Mark Madden: Complementary players must step up for Steelers offense to succeed | TribLIVE.com
Mark Madden, Columnist

Mark Madden: Complementary players must step up for Steelers offense to succeed

Mark Madden
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AP
Pittsburgh Steelers wide receiver James Washington runs a pass route against the New England Patriots in the second half of an NFL football game, Sunday, Sept. 8, 2019, in Foxborough, Mass.

“When in doubt, write about the quarterback.” A wise, old sportswriter said that.

The Steelers quarterback situation is obviously in major flux. Between that and the acquisition of safety Minkah Fitzpatrick, other headaches are lost in the shuffle.

Like James Conner’s pathetic 2.6-yard rushing average. JuJu Smith-Schuster not yet blossoming into a No. 1 receiver. The vaunted offensive line underperforming. A defense that looks badly confused and can’t tackle. Even uber-reliable Cam Heyward is subpar.

The list of Steelers inadequacies is endless right now. Their problems are great, and they are many.

How the Steelers’ game plan for San Francisco features quarterback Mason Rudolph will be intriguing.

The instinct is to simplify the game plan and run the ball. But Conner not only stinks currently, he’s nursing a bum knee. Jaylen Samuels (five carries on the year) isn’t seen as a workhouse despite his 4.4-yard average. How long before rookie Benny Snell becomes the people’s choice with his one carry for 23 yards? (That’s quite an average.)

But San Francisco’s biggest vulnerability on defense is its secondary, one of the NFL’s worst: It was ranked 31st in Sports Illustrated’s NFL preseason issue. The Niners’ front seven is respectable, if banged up.

Don’t live in your fears, as it’s been said.

The acquisition of Fitzpatrick suggests the Steelers believe their season can be saved, and that they trust Mason Rudolph to help do that. The offense will become more schematic with Rudolph. Less iso routes, more crossing patterns. Let Rudolph go after San Francisco’s weakness.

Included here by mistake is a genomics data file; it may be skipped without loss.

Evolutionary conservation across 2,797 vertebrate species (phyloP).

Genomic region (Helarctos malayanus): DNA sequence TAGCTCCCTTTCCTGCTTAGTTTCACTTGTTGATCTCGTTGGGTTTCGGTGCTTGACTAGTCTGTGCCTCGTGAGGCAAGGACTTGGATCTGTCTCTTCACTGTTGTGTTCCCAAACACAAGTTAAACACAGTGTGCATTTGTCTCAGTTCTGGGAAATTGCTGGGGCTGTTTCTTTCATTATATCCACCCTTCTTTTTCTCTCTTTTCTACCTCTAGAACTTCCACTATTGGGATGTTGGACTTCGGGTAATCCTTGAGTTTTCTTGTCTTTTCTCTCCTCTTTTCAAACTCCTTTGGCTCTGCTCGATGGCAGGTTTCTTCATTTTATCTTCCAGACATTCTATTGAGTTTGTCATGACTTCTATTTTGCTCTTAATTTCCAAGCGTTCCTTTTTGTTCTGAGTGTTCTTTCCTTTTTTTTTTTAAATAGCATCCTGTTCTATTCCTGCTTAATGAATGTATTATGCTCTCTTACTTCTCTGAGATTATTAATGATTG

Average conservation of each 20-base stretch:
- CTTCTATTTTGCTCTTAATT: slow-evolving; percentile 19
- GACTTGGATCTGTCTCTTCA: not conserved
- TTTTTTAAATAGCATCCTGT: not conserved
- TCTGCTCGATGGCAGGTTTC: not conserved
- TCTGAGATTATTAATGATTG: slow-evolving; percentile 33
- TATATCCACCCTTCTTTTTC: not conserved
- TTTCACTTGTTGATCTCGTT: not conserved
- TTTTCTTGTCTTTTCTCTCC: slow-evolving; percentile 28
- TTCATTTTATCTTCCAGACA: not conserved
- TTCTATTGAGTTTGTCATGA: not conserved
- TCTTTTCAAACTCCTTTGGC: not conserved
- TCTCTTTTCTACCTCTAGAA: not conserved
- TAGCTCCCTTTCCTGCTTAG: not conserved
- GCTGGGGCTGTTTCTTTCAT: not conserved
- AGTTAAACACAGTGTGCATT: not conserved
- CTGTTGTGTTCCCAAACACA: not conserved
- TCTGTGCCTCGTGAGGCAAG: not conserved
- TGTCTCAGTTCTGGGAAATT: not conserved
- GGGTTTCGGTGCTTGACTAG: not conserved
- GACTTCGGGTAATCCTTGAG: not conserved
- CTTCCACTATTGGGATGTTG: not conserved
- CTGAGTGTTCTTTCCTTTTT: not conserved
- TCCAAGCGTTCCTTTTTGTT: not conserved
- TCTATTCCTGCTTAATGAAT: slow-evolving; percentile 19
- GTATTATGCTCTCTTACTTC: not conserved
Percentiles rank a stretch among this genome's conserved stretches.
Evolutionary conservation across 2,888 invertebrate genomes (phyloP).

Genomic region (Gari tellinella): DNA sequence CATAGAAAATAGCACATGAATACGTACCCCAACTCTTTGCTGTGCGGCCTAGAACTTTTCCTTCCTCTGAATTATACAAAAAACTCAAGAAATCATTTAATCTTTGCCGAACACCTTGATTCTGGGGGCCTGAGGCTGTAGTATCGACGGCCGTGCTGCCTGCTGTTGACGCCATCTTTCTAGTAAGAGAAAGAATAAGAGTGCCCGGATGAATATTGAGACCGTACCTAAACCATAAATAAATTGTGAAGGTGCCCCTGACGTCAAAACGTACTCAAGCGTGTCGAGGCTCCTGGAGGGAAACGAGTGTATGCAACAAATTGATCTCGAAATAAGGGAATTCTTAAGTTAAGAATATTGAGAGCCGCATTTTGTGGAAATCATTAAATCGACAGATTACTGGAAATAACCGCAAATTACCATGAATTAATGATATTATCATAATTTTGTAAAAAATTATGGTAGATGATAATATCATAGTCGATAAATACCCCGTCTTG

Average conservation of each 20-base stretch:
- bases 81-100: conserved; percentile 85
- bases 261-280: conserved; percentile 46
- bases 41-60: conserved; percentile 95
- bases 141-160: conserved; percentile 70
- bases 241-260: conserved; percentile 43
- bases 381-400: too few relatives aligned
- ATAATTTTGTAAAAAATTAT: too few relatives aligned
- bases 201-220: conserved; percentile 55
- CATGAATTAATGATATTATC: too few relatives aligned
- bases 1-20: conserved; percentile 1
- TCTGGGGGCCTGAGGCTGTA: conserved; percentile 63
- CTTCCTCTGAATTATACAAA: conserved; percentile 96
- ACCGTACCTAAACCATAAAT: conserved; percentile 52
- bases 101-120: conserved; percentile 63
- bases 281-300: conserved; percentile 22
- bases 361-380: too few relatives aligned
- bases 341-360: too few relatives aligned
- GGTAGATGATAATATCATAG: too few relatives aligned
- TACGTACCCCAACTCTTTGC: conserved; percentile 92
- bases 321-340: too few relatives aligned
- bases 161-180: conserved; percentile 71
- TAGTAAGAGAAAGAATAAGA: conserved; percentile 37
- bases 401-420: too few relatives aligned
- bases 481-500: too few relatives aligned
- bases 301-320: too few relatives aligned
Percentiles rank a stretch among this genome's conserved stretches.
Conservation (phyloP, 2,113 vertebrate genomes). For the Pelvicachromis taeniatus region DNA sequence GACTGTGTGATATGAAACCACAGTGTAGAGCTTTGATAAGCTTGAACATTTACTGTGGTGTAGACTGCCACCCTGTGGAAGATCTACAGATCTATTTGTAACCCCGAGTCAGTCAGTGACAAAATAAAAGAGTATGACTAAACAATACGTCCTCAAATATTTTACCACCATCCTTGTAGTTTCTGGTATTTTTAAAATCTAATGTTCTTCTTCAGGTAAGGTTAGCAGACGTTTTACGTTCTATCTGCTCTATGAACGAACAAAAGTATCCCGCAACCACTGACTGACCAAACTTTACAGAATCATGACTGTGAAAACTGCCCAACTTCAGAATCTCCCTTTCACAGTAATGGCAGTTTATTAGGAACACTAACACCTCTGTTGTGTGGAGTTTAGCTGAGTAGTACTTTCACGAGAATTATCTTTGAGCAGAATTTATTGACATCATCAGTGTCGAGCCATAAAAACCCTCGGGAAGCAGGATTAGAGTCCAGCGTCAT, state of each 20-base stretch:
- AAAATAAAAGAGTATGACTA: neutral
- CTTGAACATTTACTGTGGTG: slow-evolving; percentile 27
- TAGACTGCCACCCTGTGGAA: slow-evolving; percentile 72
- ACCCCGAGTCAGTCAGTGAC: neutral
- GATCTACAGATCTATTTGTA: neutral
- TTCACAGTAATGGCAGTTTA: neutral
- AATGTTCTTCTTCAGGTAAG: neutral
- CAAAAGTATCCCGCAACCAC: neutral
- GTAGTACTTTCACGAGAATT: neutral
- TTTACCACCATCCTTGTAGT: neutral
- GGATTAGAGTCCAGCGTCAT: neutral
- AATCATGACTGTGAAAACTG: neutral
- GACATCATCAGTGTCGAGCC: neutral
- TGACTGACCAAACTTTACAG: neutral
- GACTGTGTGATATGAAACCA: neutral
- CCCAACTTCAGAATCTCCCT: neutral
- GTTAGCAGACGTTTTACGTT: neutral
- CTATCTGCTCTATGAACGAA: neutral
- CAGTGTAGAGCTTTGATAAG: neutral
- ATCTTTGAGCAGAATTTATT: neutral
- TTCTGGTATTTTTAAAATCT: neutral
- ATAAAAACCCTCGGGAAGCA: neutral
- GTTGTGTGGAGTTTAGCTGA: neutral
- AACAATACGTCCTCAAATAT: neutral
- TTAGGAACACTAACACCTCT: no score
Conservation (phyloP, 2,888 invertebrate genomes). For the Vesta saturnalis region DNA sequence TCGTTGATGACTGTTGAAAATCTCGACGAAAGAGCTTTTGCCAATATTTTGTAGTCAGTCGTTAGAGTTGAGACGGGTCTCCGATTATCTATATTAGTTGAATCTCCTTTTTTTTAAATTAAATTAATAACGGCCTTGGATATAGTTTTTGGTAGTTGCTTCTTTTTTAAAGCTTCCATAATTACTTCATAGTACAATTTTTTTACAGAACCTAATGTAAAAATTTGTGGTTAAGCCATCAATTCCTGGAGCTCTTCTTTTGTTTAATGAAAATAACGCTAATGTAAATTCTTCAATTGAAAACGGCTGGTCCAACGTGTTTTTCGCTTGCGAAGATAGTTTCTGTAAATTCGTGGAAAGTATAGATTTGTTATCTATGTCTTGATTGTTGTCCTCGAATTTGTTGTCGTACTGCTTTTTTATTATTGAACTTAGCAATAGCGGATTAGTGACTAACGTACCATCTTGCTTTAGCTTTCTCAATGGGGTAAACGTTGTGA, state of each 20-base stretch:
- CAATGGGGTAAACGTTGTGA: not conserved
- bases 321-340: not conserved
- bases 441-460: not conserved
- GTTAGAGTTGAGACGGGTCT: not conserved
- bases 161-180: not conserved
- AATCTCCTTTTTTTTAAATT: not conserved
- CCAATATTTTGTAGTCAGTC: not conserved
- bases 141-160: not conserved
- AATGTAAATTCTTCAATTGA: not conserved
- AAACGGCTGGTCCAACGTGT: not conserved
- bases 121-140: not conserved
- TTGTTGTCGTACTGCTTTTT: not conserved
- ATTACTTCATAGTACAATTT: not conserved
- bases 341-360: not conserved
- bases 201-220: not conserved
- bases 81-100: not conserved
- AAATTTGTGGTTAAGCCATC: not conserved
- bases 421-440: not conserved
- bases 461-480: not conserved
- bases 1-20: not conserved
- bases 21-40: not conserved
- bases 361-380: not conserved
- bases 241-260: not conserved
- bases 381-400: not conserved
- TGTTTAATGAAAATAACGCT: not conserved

Let James Washington help him.

The two hooked up frequently during four seasons together at Oklahoma State. Donte Moncrief is a granite-handed bust. Nail him to the bench. Use Washington liberally. Big 12 success doesn’t necessarily translate to NFL success. But the comfort and confidence Rudolph and Washington would provide each other can’t help but translate into something good.

Use rookie Diontae Johnson more, too. Forget Ryan Switzer ever existed.

When your star QB is out and you have zilch to lose, that’s the time to move forward with something different. You’re trying to win now, but it’s OK if you also learn about the future. You know all you need to about Moncrief and Switzer.

You need more from Conner and Smith-Schuster. Without Ben Roethslisberger, the Steelers will learn a lot about those two, also.

Conner and Smith-Schuster just aren’t adequate right now. Conner is tiptoeing and missing holes. Smith-Schuster disappears for quarters at a time.

Losing Roethlisberger makes things difficult on the entire team, but especially at the skill positions. The exit of Antonio Brown will ultimately be a blessing, but makes it hard for Smith-Schuster right now.

But if Conner and Smith-Schuster can’t step up and do better, then all they are is complementary players. The Steelers ditched Le’Veon Bell and Brown based partly on expectations for Conner and Smith. Those expectations aren’t being met. If that continues, the Steelers have no Plan B.

It’s a time of turmoil for the Steelers, with much uncertainty.

But one thing seems definite: The Steelers won’t sign Colin Kaepernick to be backup QB.

Steelers fan Snoop Dogg floated that idea, picking up where Jay-Z sold out. But it’s gained zero momentum away from Twitter. Why would the Steelers want to ignite an explosion of bad PR to roster a backup quarterback who hasn’t played since 2016?

True, the owner’s late father used to work for then-President Barack Obama. But Dan Rooney wouldn’t have signed Kaepernick. It’s not what’s best for business. (Dan Rooney wouldn’t have traded a first-round pick, either. He never did.)

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